Sleep on This: Fear and trembling (April 28)
Good evening, friend!
When I began to claw through my post-surgical haze, I realized that I was in the recovery room being cared for by a nurse. My most vivid memory was the shakes. I was shivering—uncontrollably. The tremors were so violent that it was actually frightening. I managed to ask what was happening to me and he said, “Oh, it’s just the anesthesia. A little Demerol will take care of that.” And it did. But not nearly soon enough.
I can’t help but recall that unpleasant moment in the hospital when I read Philippians 2:12-13:
Therefore, my beloved, as you have always obeyed, so now, not only as in my presence but much more in my absence, work out your own salvation with fear and trembling, for it is God who works in you, both to will and to work for his good pleasure.
At first blush, this seems counter to everything Paul has ever taught. Aren’t we saved by grace and not by works? Yes, we are! (Ephesians 2:8.) And later on in Philippians 3, doesn’t Paul condemn the teaching of the self-righteous. (Yes, he does!)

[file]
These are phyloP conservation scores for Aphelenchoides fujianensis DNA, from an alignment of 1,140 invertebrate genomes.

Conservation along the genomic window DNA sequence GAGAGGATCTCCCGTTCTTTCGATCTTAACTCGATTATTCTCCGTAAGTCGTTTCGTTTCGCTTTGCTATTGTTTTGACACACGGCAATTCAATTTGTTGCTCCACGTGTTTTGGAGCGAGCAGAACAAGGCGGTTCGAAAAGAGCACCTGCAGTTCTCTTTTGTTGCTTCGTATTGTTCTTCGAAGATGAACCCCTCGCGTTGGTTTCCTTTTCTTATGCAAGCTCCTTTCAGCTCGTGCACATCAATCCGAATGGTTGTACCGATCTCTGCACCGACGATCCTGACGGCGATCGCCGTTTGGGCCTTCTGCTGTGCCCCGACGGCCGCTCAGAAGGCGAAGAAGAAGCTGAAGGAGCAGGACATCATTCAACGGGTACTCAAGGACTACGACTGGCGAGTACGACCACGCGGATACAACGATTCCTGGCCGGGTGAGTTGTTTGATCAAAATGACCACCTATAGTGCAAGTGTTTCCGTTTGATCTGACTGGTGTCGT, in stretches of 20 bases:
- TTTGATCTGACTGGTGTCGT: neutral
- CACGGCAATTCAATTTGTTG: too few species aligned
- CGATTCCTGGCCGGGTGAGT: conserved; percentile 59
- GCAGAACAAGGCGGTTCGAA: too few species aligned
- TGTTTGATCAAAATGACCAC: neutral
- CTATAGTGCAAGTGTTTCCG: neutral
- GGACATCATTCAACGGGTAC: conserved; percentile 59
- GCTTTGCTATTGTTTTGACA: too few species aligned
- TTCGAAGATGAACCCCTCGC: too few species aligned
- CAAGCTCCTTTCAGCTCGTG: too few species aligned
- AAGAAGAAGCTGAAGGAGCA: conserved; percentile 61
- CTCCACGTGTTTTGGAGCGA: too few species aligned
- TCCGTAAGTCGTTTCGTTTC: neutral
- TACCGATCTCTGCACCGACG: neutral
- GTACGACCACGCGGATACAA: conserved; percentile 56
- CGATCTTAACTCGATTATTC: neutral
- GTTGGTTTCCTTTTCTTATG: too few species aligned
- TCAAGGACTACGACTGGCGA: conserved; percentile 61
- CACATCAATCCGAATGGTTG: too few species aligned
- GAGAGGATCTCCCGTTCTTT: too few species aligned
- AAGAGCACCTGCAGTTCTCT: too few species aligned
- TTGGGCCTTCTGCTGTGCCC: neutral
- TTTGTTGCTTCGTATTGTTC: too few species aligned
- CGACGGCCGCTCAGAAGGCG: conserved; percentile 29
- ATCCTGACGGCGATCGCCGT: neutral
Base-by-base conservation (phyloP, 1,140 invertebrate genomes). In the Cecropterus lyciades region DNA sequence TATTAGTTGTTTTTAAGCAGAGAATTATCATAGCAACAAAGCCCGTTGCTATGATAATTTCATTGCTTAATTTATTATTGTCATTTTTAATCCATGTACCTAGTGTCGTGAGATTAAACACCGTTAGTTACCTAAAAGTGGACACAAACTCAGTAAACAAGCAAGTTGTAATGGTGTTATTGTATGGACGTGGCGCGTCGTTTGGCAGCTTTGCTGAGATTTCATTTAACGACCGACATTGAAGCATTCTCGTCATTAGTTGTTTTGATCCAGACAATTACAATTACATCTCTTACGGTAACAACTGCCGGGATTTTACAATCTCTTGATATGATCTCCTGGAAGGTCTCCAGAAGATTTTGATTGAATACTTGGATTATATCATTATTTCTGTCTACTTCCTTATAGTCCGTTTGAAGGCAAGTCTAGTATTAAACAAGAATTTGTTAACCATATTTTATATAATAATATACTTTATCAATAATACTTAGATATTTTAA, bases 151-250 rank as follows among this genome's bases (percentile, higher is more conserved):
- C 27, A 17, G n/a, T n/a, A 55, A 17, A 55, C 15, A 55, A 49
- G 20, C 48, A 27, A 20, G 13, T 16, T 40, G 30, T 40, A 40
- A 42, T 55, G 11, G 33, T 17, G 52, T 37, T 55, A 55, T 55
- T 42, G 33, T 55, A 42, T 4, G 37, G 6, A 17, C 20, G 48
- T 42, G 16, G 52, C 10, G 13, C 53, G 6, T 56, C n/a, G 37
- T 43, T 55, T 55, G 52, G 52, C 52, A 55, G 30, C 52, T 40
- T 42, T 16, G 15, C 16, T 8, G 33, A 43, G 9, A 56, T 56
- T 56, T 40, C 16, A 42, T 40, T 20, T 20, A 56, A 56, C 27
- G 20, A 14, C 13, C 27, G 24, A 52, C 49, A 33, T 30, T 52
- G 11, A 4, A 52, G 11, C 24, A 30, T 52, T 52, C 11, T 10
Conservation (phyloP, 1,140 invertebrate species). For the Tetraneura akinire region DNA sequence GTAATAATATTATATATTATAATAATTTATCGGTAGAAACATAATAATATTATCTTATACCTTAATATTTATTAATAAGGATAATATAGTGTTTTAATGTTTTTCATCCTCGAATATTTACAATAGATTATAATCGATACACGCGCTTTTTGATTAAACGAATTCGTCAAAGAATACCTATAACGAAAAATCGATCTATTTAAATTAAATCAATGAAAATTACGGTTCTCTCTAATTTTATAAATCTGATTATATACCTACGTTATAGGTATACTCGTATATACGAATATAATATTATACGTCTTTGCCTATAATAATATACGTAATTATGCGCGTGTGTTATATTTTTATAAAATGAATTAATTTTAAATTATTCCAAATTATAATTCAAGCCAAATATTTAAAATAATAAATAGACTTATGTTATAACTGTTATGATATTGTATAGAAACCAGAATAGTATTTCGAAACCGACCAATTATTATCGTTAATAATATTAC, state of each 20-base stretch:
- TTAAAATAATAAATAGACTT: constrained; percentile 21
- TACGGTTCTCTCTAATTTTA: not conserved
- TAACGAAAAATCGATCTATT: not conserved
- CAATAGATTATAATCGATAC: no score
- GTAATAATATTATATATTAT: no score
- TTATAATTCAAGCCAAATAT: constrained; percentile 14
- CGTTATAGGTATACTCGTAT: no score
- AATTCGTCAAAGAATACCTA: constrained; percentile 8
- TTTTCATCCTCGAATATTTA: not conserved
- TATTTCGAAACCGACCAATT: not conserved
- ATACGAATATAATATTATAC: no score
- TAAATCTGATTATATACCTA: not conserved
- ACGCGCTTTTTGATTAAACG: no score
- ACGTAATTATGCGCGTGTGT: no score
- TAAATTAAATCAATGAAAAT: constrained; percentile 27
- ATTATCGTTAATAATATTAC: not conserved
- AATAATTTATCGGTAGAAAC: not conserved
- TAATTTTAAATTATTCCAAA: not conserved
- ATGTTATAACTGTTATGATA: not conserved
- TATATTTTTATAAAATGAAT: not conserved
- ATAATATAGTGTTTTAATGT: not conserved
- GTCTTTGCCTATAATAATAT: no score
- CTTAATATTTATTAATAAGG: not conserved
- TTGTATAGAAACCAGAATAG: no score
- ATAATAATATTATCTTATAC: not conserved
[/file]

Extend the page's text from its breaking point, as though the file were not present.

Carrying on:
So…what’s with this “work out your own salvation” thing?
And isn’t Philippians the ironic “joy” letter? Paul awaits his execution, and yet he speaks about joy more than any other time?
So…what’s with this “fear and trembling” thing? That doesn’t sound very joyful!
Simply this. Paul is saying, “Now that God has saved you (and continues to save you) through the sacrifice of Jesus…now that you’ve received this incredible gift of grace—don’t EVER take it for granted. Never presume upon the grace of God. Live your saved life intentionally—purposefully—even a little intensely (“with fear and trembling”). Your life, well-lived, every single day, with a spiritual focus, is the most authentic way to say “thank you” to God.
Lord, as I lay me down to sleep, I realize that this season has paused many of the distractions that can keep me from living my Christian life intentionally. I realize that I sometimes coast, spiritually, and take for granted your saving love. Forgive me for that and renew—or instill in me—a passion to live tomorrow with purpose! Amen!